I would like to note that the down feather ratio is a marketing issue. First they are no standard way to measure it. Usually they take a very small sample out of a I don't know how many pounds. And they have to count search for the feathers visually. The error is pretty high. The fill power is also tricky, the procedure are not the same in europe and in the us or japan. First the cylinder are not the same so you can had 4 pc to the european fill power. Then the conditionning is not the same. The US conditionning changed in 2006 and  is done by steaming so that you can had a 50 to the already 4pc higher value. That's why 900 FP suddenly appears on the market. Fortunately WM FF not to follow this mine is bigger than yours trend, and subsequently marmot and tnf withdrew their 900 Fp claims.

So one way to be sure that your down is high graded is to know the maturity,  how it has been processed and then the FP. The only manufacturer for which I can check all this information is Valandré. Of course they are other considerations. The other way is to know people that use products from different brands and ask their feedback.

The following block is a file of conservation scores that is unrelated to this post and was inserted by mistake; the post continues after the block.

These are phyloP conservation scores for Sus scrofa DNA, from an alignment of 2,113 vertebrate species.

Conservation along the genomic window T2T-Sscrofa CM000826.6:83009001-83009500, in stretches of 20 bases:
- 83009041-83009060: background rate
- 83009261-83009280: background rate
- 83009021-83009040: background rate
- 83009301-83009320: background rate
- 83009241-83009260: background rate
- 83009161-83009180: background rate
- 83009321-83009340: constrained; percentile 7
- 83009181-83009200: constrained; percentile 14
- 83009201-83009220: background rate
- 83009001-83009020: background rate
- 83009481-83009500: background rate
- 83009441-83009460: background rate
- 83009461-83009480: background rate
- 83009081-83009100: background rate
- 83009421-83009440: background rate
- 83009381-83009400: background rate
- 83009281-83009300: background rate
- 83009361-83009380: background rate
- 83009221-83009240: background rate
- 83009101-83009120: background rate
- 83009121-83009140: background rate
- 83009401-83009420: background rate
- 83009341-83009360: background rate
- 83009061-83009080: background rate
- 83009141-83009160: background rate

11:21 a.m. on October 26, 2011 (EDT)
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I seriously doubt that you can find higher quality down than that from the Hutterites in western Canada; the real issue with it is the limited supply as these colonies are declining in numbers and many of their younger people do not want the farming lifestyle practiced by the generations of their ancestors. Consequently, the supply of this down is quite limited and will very probably never increase to any meaningful extent.

I can say that, having used white Canadian goosedown in the Canadian wilderness, in Canadian-made products and also used the finest European products under the same conditions, that the Canadian-made down products were equal to or superior to any others in terms of actual performance and longevity.